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A major new book that includes the stirring and previously unpublished diaries of a remarkable explorer and the man who would prove to be Shackleton's harshest critic.

On 9 January 1909, Eric Stewart Marshall joined Ernest Shackleton, Frank Wild and Jameson Adams in raising the Union Jack high on the desolate Antarctic Plateau, farther south than any men had reached before. A month and a half later, his individual heroics saved his three companions, who would otherwise have been doomed to icy graves.


Two years on, Marshall stood alone on a ridge deep in the interior of New Guinea, the first man from the Western world ever to see it. But Marshall received neither fame nor fortune from these great achievements, and the man described by fellow explorer Raymond Priestley as having ‘the build and arrogance of the class rugger forward’ became ever more embittered. As time passed, much of Marshall’s spleen was directed at Shackleton.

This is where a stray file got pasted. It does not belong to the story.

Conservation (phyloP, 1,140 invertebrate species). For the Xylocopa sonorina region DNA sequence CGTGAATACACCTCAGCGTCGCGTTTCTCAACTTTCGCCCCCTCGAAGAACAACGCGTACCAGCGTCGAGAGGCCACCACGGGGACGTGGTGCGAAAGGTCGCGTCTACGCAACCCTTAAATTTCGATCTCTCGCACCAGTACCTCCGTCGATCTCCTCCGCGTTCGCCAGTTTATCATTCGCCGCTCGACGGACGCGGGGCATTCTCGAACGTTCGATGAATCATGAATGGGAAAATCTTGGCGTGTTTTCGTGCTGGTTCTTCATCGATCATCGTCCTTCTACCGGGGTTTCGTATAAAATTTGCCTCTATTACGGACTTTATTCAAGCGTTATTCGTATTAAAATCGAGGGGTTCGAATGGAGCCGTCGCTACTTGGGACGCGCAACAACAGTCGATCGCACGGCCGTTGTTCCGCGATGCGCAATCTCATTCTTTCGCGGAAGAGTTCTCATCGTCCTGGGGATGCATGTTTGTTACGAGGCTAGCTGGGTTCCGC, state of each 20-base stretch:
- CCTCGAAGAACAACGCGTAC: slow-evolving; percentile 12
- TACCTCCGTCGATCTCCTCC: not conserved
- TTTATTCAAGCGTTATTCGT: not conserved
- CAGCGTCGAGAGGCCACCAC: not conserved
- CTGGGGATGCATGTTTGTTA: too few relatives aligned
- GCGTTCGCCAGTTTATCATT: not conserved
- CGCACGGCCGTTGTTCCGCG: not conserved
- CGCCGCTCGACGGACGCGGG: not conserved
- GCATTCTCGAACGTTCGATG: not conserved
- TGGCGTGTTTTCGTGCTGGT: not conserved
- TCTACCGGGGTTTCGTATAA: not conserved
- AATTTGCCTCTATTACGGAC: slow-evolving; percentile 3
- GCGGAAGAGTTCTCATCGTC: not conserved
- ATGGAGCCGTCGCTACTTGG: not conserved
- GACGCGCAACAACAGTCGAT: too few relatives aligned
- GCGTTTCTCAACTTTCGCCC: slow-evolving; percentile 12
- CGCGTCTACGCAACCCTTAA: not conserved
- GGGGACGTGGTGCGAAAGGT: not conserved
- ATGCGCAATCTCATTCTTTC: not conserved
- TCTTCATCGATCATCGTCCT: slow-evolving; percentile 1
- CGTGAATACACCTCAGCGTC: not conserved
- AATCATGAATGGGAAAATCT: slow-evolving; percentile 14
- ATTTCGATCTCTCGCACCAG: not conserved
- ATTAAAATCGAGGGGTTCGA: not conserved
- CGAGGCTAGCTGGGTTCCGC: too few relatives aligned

The depth of Butler and Riffenburgh’s research is a feat of its own and  we are given a unique insight into an Edwardian whose recognition is long overdue. 

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Copyright © Angie Butler & Beau Riffenburgh 2020.

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